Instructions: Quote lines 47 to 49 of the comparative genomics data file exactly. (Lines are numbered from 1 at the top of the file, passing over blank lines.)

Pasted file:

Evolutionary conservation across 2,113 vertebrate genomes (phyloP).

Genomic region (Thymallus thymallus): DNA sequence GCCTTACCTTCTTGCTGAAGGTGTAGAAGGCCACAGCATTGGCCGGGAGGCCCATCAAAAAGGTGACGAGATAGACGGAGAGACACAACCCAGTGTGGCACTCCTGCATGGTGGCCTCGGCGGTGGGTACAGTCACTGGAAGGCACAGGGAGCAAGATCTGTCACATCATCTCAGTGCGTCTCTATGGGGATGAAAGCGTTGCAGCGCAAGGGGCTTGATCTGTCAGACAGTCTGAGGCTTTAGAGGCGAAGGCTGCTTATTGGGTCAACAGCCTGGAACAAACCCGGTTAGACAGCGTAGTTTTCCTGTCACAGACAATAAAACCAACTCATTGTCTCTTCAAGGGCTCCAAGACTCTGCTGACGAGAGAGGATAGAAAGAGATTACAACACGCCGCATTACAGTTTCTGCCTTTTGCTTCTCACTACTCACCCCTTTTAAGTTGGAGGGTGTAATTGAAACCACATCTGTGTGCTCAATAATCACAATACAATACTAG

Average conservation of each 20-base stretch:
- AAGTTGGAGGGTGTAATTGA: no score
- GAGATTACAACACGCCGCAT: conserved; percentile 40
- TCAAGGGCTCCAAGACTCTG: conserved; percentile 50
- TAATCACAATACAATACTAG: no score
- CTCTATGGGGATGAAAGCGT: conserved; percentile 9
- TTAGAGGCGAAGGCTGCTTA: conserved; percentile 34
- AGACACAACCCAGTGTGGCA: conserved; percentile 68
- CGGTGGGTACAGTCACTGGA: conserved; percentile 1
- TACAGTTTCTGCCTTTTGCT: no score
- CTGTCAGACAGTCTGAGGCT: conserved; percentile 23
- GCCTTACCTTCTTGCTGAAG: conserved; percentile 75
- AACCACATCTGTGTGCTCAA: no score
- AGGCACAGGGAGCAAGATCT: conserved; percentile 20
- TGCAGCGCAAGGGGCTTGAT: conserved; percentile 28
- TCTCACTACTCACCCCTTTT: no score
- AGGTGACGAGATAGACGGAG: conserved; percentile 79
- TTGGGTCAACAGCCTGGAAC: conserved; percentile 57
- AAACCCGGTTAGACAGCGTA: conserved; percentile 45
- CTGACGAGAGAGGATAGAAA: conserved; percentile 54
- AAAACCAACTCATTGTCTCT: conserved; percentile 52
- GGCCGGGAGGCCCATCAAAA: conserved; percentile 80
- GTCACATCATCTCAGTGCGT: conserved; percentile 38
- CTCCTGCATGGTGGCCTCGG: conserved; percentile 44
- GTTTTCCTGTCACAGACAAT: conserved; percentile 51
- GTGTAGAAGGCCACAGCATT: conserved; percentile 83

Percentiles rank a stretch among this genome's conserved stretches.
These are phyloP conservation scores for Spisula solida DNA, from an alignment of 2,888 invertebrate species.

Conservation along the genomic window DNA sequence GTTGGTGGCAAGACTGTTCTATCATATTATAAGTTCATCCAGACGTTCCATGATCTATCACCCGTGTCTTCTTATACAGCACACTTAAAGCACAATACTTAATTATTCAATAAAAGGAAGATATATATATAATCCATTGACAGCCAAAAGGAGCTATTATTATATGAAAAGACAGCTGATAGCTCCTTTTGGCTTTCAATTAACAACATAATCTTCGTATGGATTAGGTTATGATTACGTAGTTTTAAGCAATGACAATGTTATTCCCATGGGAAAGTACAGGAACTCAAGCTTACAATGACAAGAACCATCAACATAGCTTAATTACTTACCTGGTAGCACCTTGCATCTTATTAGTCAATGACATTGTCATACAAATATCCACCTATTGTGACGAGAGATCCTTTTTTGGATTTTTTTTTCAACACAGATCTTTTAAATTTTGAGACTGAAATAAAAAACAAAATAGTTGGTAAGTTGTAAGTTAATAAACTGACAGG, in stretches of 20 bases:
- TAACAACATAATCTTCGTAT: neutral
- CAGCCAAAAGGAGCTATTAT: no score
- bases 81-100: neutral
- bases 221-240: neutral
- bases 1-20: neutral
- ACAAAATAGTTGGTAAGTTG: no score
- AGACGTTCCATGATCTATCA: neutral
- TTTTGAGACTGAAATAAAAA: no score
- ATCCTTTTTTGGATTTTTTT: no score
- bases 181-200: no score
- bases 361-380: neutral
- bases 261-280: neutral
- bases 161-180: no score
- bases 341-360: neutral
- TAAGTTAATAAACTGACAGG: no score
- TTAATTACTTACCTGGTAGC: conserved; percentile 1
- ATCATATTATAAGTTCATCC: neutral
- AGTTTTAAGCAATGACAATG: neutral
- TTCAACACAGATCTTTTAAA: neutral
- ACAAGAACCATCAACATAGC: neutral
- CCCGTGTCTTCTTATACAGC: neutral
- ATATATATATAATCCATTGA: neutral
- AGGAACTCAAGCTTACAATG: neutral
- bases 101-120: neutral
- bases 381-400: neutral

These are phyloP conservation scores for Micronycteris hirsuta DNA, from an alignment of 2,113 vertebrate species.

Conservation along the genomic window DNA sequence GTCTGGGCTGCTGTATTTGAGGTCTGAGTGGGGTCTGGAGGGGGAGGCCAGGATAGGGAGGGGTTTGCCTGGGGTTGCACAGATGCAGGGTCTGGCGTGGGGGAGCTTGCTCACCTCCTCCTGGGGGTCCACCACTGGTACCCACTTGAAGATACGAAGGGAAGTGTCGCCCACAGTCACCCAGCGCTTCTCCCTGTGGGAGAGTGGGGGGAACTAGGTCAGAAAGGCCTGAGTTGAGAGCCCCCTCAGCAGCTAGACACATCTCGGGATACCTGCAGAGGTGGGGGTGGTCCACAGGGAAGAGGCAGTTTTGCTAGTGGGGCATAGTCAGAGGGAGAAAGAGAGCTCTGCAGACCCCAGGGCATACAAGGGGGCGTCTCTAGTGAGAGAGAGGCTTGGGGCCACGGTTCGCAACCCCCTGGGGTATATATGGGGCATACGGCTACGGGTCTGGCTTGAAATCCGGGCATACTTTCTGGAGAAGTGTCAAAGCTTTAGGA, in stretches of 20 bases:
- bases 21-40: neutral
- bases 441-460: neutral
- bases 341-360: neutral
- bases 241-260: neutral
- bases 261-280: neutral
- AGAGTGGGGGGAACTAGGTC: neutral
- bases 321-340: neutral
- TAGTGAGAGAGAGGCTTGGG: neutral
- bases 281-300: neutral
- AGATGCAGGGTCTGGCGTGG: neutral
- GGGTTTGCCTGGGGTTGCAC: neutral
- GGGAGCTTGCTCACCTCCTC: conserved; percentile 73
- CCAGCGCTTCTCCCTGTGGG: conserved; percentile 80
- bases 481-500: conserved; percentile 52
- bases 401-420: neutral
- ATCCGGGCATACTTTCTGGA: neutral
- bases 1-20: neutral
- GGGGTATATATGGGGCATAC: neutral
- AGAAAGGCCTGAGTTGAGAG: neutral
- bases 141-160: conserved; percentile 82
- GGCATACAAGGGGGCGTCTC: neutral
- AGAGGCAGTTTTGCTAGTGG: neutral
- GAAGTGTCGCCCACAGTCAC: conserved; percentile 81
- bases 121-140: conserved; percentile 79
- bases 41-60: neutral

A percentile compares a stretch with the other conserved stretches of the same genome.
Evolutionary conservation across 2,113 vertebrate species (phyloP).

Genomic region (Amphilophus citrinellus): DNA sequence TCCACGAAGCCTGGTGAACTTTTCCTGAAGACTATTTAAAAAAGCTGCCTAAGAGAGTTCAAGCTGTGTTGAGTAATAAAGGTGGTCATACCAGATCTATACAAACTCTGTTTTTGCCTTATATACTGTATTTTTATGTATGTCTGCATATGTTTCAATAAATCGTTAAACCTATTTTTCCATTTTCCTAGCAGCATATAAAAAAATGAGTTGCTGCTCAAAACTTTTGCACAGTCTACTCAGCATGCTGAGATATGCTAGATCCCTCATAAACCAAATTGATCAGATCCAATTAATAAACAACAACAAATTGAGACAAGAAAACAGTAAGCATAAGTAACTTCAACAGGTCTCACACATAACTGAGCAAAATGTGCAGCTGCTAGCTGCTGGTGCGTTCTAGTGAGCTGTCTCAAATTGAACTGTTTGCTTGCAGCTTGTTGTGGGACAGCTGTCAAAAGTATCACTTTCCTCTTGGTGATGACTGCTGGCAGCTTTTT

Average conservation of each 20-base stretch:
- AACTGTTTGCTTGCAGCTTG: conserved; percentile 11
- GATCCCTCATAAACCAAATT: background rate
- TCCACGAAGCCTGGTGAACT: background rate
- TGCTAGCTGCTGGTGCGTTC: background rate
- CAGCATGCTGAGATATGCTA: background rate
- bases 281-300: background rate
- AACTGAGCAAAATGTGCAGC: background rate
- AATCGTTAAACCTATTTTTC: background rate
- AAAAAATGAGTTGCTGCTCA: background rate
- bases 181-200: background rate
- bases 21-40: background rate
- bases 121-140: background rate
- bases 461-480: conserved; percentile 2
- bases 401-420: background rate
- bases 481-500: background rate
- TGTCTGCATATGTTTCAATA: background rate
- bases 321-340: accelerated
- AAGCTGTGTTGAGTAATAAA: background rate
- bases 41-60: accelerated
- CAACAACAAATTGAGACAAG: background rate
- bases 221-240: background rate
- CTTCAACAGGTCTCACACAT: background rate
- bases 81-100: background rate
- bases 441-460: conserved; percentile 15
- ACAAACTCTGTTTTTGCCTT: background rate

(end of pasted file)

- TTAATTACTTACCTGGTAGC: conserved; percentile 1
- ATCATATTATAAGTTCATCC: neutral
- AGTTTTAAGCAATGACAATG: neutral